KABUL: Afghanistan’s healthcare is dealt a devastating blow amid a rapidly shrinking economy and an acute cash squeeze, with hospital already running out of diesel fuel needed to produce oxygen for coronavirus patients.
The Afghan-Japan Communicable Disease Hospital, the only COVID-19 facility for the more than four million people in Kabul, is grappling with depleting supplies of dozens of essential drugs and the staff has been unpaid for months.
While the coronavirus situation in Afghanistan appears to have improved from a few months ago when cases reached their peak, it is now the hospital itself that needs life support.
Its predicament is a symptom of the crisis in Afghanistan’s healthcare system, which is “on the brink of collapse” and able to function only with a lifeline from aid organisations.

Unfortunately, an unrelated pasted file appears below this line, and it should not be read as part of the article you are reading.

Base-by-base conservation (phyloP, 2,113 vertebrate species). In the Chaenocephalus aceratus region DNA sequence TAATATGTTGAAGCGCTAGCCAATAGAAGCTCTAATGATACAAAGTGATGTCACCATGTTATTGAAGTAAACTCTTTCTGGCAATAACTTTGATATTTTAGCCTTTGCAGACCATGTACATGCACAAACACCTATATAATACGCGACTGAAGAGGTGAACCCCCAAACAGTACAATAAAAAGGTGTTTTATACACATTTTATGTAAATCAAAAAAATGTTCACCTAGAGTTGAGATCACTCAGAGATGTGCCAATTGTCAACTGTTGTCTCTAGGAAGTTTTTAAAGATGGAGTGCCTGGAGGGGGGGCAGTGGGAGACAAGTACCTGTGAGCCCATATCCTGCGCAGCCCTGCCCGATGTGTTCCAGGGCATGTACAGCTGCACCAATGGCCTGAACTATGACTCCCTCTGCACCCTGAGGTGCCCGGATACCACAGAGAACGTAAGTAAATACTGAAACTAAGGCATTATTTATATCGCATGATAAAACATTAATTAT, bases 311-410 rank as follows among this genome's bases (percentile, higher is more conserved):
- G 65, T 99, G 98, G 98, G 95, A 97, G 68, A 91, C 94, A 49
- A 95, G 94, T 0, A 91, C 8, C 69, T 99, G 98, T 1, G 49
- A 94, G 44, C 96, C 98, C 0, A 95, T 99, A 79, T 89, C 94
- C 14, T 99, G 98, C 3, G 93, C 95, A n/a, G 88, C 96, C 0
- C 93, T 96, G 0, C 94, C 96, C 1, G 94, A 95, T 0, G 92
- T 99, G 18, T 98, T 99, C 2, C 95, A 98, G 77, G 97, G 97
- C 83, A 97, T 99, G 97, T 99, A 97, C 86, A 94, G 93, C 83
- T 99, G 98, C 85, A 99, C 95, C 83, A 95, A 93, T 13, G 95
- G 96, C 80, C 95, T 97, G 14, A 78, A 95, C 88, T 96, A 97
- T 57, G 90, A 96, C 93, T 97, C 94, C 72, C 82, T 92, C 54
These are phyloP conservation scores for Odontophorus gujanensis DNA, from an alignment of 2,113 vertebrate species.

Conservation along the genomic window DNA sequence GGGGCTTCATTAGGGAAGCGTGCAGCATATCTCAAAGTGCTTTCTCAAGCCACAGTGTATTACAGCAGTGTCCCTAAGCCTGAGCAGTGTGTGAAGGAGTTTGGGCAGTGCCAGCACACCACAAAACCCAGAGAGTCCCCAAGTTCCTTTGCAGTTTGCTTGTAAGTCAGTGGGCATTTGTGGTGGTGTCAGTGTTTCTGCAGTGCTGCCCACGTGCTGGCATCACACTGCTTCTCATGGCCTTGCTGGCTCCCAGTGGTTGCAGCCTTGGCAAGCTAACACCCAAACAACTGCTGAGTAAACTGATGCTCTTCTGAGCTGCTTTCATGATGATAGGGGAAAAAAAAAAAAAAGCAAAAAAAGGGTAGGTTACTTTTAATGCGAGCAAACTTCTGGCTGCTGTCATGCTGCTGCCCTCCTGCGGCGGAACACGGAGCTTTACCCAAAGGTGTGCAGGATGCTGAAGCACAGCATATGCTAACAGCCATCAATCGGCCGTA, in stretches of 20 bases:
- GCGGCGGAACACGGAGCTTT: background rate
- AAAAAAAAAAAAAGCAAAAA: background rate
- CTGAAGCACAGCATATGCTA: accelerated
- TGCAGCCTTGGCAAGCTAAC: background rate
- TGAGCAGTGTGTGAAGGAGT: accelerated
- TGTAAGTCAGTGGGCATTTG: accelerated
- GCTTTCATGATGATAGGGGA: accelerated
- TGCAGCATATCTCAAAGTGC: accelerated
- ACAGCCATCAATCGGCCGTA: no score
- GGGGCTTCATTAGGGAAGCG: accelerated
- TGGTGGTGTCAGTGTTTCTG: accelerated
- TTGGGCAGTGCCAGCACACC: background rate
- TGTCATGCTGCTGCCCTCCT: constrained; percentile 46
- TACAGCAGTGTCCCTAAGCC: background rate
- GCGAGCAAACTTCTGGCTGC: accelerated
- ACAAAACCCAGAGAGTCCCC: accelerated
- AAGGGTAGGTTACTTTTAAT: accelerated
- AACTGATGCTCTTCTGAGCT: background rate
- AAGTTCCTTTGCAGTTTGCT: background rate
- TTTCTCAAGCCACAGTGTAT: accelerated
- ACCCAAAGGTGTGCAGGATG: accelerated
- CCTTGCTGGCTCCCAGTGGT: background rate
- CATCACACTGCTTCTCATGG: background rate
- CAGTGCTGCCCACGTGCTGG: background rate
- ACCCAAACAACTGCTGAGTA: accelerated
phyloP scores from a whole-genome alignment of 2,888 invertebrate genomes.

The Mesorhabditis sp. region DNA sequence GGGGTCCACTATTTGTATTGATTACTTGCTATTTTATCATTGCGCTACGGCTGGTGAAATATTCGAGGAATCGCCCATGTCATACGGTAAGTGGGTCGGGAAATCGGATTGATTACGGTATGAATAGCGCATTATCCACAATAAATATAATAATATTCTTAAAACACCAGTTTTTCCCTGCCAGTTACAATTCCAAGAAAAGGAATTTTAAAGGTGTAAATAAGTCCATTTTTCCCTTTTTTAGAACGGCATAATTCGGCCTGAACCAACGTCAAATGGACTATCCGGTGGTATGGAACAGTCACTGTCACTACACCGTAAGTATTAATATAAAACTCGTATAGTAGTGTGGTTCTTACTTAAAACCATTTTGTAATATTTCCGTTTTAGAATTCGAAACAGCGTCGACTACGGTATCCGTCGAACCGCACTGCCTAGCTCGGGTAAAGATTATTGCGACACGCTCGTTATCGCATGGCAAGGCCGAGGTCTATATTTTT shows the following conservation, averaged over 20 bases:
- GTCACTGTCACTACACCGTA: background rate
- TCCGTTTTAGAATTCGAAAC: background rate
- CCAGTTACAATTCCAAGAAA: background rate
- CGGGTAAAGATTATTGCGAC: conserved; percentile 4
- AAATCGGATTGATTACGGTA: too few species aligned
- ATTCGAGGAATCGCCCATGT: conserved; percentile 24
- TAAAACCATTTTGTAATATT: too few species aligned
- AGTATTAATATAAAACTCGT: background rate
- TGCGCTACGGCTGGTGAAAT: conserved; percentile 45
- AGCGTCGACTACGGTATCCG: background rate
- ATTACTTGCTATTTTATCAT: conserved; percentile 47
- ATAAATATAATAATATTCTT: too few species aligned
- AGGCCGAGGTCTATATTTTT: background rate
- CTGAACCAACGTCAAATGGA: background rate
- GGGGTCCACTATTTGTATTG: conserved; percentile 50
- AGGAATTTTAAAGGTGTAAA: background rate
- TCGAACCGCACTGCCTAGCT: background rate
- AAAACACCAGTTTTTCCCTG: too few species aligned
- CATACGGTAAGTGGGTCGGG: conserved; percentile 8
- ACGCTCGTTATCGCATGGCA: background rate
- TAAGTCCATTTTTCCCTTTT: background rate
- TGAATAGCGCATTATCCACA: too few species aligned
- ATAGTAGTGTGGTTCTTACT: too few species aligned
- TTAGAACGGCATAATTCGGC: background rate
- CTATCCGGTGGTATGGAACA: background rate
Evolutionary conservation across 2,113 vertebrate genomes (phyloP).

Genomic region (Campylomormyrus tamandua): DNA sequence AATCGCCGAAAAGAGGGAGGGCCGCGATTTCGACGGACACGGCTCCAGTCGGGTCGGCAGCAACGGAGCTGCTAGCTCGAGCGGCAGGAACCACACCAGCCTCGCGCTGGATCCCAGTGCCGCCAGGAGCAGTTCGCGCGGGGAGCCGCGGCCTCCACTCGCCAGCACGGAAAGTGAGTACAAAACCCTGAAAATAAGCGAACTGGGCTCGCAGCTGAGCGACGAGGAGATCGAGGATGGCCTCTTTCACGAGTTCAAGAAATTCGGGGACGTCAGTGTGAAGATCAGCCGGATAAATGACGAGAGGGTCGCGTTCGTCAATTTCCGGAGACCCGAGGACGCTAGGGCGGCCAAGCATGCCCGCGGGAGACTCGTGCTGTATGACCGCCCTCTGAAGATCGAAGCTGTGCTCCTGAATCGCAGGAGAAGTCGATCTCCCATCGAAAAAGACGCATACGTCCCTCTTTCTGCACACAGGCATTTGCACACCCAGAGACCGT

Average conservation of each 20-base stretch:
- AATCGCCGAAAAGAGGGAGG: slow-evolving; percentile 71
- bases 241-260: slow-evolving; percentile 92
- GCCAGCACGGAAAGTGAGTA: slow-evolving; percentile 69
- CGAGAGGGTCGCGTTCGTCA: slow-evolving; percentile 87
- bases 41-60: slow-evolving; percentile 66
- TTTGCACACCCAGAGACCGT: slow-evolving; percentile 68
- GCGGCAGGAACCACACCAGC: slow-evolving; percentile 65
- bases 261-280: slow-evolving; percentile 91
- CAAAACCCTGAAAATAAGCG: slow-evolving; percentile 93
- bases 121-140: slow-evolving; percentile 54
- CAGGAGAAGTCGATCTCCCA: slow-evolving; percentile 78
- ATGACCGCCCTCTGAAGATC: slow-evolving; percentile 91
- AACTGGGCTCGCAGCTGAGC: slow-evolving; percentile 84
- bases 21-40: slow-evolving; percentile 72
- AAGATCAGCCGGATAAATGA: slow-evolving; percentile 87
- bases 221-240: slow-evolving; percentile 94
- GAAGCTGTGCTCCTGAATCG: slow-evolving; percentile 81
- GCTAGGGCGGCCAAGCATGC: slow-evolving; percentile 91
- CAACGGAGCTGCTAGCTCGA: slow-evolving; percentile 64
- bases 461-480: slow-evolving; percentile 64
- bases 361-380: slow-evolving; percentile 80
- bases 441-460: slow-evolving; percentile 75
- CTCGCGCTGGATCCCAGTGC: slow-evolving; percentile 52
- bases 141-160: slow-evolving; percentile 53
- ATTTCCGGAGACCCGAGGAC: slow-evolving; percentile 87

“We face many problems here,” said Dr. Ahmad Fatah Habibyar, the hospital’s administration logistics manager, citing three months of unpaid salaries, shortages of equipment and drugs, and a lack of food.
Some of the staff are in such financial difficulties that they are selling their household furniture to make ends meet, he said.
“Oxygen is a big issue for us because we can’t run the generators,” he said, noting the hospital’s production plant has not worked for months “because we can’t afford the diesel”.
Instead, oxygen cylinders for COVID-19 patients are bought from a local supplier. And doctors are bracing for more infections that they fear are inevitable with the Omicron coronavirus variant.